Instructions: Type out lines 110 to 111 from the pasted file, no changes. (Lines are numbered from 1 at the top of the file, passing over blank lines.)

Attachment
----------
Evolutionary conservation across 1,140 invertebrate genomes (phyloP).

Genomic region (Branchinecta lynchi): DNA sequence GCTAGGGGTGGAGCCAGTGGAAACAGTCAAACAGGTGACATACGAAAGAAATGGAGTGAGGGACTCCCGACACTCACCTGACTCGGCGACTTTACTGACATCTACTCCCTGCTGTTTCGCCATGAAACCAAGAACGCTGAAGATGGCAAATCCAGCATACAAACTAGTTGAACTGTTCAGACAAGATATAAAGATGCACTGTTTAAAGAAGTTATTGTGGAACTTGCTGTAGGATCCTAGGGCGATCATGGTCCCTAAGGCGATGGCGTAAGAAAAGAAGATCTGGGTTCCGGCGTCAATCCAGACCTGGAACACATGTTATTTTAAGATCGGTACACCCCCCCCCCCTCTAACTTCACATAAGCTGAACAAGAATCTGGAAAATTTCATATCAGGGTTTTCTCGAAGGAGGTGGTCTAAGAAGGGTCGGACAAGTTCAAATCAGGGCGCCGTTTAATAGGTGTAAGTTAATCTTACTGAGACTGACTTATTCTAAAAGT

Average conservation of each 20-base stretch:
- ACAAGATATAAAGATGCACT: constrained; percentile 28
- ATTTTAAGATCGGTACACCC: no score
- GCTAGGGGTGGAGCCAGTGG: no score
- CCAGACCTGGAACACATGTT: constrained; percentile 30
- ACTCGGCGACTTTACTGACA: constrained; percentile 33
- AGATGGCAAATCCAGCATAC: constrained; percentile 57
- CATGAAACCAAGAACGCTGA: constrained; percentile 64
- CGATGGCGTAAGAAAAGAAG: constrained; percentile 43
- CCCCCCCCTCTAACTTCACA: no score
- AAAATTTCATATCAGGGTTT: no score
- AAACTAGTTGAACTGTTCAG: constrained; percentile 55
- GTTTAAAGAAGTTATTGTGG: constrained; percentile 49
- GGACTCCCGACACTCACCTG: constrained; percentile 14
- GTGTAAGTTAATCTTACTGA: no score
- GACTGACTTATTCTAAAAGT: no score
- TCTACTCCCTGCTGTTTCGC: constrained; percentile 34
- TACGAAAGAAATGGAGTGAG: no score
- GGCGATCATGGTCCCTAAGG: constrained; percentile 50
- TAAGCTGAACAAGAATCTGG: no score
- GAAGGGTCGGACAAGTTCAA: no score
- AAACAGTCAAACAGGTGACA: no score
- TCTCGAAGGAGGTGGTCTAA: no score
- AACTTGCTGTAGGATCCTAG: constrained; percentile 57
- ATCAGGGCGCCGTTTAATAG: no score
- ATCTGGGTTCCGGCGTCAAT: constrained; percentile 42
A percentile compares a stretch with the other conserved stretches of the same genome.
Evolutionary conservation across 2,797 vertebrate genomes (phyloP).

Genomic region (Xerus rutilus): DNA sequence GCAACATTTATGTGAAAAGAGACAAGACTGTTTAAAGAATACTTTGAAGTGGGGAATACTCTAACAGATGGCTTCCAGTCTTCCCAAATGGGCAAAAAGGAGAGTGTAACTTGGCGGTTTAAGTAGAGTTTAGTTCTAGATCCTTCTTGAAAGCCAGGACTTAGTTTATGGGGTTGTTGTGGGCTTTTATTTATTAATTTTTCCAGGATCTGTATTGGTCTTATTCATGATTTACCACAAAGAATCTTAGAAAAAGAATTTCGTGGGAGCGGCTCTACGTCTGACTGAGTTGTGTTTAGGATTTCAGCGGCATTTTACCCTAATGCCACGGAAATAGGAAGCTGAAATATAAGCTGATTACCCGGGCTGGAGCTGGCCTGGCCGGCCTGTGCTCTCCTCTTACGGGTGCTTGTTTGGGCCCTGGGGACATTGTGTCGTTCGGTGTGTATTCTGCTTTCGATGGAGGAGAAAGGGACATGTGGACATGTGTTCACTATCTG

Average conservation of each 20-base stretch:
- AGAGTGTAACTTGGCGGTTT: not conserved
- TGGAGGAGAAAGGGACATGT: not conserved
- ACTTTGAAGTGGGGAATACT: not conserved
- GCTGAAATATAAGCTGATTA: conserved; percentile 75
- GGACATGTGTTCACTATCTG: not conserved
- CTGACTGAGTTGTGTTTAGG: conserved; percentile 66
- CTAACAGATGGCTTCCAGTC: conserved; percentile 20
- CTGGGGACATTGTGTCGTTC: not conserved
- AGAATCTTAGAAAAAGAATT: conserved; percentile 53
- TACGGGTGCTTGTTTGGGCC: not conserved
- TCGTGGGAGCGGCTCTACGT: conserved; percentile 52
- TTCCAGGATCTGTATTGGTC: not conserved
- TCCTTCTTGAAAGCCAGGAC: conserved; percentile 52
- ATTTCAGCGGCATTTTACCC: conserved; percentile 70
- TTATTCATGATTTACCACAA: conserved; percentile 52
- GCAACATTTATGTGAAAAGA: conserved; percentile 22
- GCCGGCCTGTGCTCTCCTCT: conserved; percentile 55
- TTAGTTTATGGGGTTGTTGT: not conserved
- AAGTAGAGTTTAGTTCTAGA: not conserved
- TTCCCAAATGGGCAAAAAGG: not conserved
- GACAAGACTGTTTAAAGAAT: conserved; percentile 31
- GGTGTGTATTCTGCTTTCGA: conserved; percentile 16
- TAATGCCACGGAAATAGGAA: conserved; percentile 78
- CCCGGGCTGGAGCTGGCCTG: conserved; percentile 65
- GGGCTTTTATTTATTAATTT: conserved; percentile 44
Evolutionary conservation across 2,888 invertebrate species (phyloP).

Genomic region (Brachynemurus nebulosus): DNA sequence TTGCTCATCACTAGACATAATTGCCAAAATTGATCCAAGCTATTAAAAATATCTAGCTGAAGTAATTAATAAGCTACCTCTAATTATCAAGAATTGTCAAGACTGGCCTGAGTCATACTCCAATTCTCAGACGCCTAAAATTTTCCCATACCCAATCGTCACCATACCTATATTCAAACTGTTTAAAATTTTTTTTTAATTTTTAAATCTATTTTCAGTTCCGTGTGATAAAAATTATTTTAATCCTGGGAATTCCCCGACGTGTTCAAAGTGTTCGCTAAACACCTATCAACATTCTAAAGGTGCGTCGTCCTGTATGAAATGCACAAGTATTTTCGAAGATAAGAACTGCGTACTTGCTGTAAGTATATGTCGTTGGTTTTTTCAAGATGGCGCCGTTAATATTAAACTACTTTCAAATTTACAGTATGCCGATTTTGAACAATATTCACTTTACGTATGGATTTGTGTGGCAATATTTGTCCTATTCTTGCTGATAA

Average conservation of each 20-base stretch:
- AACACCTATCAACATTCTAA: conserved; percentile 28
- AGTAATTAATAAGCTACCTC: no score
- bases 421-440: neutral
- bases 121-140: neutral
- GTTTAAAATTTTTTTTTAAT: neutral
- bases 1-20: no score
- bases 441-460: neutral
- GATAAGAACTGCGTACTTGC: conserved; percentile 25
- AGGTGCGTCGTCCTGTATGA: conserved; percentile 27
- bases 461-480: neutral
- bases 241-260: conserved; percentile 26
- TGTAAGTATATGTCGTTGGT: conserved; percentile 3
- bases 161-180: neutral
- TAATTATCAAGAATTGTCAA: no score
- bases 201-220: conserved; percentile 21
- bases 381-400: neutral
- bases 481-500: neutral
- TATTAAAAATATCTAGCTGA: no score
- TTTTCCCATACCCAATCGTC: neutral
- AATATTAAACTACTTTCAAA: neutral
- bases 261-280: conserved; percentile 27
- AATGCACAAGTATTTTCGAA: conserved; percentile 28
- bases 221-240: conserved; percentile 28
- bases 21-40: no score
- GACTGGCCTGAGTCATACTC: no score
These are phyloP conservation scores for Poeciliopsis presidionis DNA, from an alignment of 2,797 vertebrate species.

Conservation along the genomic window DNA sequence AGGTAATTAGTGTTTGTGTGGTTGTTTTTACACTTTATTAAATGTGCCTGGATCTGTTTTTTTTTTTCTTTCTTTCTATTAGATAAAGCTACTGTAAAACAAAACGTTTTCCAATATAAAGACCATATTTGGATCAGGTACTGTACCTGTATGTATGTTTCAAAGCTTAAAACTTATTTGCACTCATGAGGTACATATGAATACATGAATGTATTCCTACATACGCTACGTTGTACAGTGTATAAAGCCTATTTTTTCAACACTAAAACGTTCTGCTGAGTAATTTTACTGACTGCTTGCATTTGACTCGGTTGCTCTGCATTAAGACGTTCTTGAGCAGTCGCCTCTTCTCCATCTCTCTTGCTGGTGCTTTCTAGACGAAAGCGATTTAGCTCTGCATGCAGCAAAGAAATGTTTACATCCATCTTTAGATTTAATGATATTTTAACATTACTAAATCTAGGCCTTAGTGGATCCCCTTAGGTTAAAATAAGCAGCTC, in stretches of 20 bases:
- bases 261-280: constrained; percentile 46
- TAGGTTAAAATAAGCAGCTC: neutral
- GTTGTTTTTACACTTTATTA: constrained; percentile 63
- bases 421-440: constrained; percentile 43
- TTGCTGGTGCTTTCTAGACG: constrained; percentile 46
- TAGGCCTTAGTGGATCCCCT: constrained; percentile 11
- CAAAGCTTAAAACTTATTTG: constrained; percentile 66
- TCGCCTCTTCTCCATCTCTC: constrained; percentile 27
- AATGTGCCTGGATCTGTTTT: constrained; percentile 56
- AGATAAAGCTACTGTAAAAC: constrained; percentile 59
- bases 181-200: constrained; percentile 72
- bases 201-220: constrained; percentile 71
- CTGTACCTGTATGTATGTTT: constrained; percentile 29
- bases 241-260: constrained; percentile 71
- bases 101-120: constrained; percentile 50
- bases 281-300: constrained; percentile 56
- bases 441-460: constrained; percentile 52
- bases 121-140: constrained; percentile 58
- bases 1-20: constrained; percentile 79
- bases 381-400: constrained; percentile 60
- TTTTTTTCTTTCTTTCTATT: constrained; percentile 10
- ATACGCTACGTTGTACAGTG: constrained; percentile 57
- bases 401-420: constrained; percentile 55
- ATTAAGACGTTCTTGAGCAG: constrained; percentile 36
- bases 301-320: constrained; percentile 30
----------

- bases 401-420: constrained; percentile 55
- ATTAAGACGTTCTTGAGCAG: constrained; percentile 36